Guest Blog by Diane E. Burkley Alejandro, member of the Fairfax Virginia People Power Group
Ms. Alejandro is a public policy attorney experienced in local government matters. This posting reflects her personal views and not necessarily those of the ACLU of Virginia.
President Donald Trump describes undocumented immigrants as “bad hombres” who need to be kicked out of the United States. If his administration only went after serious criminals, that would be one thing. But U.S. Immigration & Customs Enforcement (ICE) is targeting “all undocumented immigrants regardless of their criminal history or ties to this country.”
I live in Fairfax County, a large Washington, D.C., suburb where 30 percent of residents are immigrants. ICE’s new campaign is on full display here. Agents nabbed six men leaving a Fairfax hypothermia shelter in February. Churches are generally deemed “ICE free” (sensitive) locations, so ICE camped out across the street. Immigrants are keeping their children out of school. They are afraid to report domestic violence and other crimes, because ICE can arrest witnesses outside a courtroom.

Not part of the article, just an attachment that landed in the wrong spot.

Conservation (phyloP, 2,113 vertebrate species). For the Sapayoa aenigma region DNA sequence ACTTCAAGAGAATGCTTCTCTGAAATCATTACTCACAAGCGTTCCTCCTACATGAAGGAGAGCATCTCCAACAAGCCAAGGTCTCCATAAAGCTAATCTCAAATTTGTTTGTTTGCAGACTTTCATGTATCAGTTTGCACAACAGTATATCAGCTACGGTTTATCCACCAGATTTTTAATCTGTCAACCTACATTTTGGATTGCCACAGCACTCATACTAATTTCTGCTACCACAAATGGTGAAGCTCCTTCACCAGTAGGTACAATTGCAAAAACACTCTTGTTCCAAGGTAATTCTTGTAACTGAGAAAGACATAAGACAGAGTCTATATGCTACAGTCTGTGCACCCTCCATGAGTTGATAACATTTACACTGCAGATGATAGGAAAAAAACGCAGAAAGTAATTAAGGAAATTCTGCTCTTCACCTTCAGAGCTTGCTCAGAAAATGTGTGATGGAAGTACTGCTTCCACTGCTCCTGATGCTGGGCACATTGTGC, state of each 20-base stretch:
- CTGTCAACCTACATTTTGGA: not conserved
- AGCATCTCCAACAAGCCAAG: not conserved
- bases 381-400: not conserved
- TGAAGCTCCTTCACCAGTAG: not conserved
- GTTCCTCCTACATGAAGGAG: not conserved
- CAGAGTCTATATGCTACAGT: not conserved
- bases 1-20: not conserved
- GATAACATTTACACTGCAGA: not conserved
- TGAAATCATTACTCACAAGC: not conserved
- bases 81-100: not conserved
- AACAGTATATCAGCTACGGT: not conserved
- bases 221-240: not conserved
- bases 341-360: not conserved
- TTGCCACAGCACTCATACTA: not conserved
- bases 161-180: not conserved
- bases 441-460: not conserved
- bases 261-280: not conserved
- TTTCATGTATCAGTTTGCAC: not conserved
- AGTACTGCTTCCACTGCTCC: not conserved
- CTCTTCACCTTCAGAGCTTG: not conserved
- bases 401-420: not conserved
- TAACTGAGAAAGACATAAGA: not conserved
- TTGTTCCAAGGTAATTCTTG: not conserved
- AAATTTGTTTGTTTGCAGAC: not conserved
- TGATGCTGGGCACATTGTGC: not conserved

I am not an undocumented immigrant. If I were, I am pretty sure I would not be attending rallies or public pro-immigrant activities. How can people who are being hunted down by ICE risk not just their own freedom, but the welfare of their children?
So who do you think showed up at a public “Know Your [Immigration] Rights” forum at the Fairfax Government Center in April? Not immigrants. Even so, this Communities of Trust event was invaluable. It brought together people willing to “speak up for those who cannot speak for themselves.” It gave us the opportunity to hear from, and ask questions of, the Fairfax board chairman, police chief and deputy sheriff, plus the executive director of the ACLU of Virginia.
Many attendees were from grassroots, pro-immigrant groups called “People Power.” This blog tells their story.
What is People Power?
People Power was founded by the national ACLU to complement its immigration work. Members come from all walks of life; no legal background is necessary. As with most resistance efforts, its power comes from numbers and the willingness to stand up for what is right. We focus on our own local law enforcement agencies (“LEAs”). The ACLU published “Nine Model State and Local Policies and Rules” (“Model Rules”) to guide us.
Why Target Local Law Enforcement?
Most horror stories about ICE focus on their militaristic raids. What do LEAs have to do with it? As it turns out, plenty. As best I can tell, about 75 percent of of the 115,000 non-border (interior) arrests in 2016 resulted from LEA identification.
- By law, LEAs must “check the immigration status of people they arrest or incarcerate.” Potentially deportable immigrants are flagged by ICE.
- ICE then issues administrative “detainers” and “civil warrants” to take over custody. Undocumented immigrants being held for any local infraction, however minor, will be subject to detainer – even if they aren’t guilty.
- This is a major change. Under Obama, only serious criminals were detained.